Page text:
By Andrew McColl, 14/6/2022
The State’s principal concern in overseeing the education of children has never been the educational development of children but merely its own control of the educational process.
Almost everyone needs some form of higher education. But what sort? And who should pay for it?
For more than a generation, we in the West have said, “Well, the government ought to provide for this.” But there is a problem with government funded education. Perhaps it would be better to say, “There are many problems with government funded education, one of these being the cost.”
In 1991 aged 35, I decided I needed to go to university to gain a Bachelor of Arts. Because I had a family and was working full-time, I studied for my degree externally from the University of New England, at Armidale in country NSW, Australia. My B.A. took me six and a half years.
This suited me, because it meant I was able to be with my family and keep working, while studying. I generally went to university for about a week annually to do a compulsory residential school, and there was no cost to me to stay on campus, as I generally stayed with my brother and his family nearby.
I paid for the course myself: no loan. Because I paid for each semester before I started, I got a 20% discount. The university employed its lecturers to teach me, and I paid. The “User-pays” philosophy is a sound one for all things. I wanted the degree, and I paid for it. I had a couple of failures, and I had to do extra courses to compensate. No government money came into it (except that which was paid to the university), and that kept it simple.
You see, a funny thing happens when people get something for nothing. They don’t value it in the same way. “Free” education generally leads to a higher rate of failure, because students tell themselves, “It doesn’t matter too much, because it was free anyway.”
I understand about 15% of Australians go to university. If there was no money provided by government to go, would the same number go? Probably not. Not as many could afford it. But if there was no government money, would there be less failures? I believe so.
So, we can probably say with some safety that for some students, government money subsidising them subsidises their university failure. What a waste.
But there’s more. When governments say, “We’ll encourage and finance university studies,” who gets paid? The process quickly becomes politicised. If some ivory tower educational bureaucrat on a six-figure salary decides we need more rocket scientists and brain surgeons, but we don’t need more accountants or computer technicians, guess which institutions or courses will get the money?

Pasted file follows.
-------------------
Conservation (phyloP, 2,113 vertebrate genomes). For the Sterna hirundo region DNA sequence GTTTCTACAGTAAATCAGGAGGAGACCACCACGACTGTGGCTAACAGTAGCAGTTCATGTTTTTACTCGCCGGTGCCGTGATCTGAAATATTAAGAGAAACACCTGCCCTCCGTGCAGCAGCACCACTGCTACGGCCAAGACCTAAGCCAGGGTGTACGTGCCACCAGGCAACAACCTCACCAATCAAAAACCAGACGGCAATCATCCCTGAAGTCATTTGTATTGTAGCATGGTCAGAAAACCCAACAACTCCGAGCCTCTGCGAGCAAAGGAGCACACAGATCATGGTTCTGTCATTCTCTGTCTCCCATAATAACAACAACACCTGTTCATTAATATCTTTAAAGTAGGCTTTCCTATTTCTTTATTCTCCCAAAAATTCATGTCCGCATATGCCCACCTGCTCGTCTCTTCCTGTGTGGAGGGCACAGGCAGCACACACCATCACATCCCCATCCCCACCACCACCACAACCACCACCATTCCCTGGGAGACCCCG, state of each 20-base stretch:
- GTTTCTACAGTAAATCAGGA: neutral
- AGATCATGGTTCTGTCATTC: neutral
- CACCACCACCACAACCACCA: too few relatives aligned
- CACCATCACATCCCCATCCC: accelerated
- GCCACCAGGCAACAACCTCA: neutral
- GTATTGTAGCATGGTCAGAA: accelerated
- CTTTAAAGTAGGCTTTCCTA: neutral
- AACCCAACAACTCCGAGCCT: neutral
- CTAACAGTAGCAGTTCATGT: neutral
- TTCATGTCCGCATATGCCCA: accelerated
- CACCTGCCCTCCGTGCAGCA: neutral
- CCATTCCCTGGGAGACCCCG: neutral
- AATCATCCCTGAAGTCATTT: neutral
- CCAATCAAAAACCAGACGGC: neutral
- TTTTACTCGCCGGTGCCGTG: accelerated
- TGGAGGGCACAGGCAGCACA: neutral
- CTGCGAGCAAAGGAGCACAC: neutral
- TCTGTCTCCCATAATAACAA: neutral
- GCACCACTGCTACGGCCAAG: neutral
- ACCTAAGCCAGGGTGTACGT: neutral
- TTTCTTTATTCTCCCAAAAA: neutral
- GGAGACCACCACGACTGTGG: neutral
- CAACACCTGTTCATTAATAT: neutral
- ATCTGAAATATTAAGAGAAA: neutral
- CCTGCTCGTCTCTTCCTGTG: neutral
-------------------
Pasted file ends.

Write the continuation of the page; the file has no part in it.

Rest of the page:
Also, when there is a big sum to be divided up by someone, everyone has their favourites. So bias and cronyism quickly creep in to the decision-making. The wishes of students and parents? Irrelevant.
A much better process is to let the free-market choose. Students go and study what they want, and the institutions chosen by the students get the student’s money. The institutions that are profit and market oriented will do well. Those that don’t have the best reputations, or are inefficient or lax, will either have to lift their game or go bust. That keeps it really simple.
Our three sons all studied at government instrumentalities called TAFES: Technical and Further Education. Their common conclusion? It was very ordinary. No staff had any get up and go, or desire to excel.
Staff were lazy. There was no profit motive. Well, why should taxpayer’s money be confiscated to subsidise staff and institutions like that?
The internet and smart educational providers are putting pressure on all of that. Students will be able to get qualified cheaper, while getting a quality education. The old men in tweed jackets that had security of tenure, that never had to strain themselves to compete, will be out of a job, and that’s a good thing for us all.
Conclusion: Governments should have nothing to do with higher education, or any education for that matter. It’s the surest way to bring about corruption, a loss of standards, and inefficiency, because governments have their own agendas they’ll pursue. And any educational institutions that can’t stand the heat of the free-market’s kitchen, should get out of the kitchen. They’ll have to.
 B. Adams, and J. Stein, “Who Owns the Children: Compulsory Education and the Dilemma of Ultimate Authority,” p.9. Quoted in Gary DeMar, “God and Government,” Vol.3, 2001, p.252.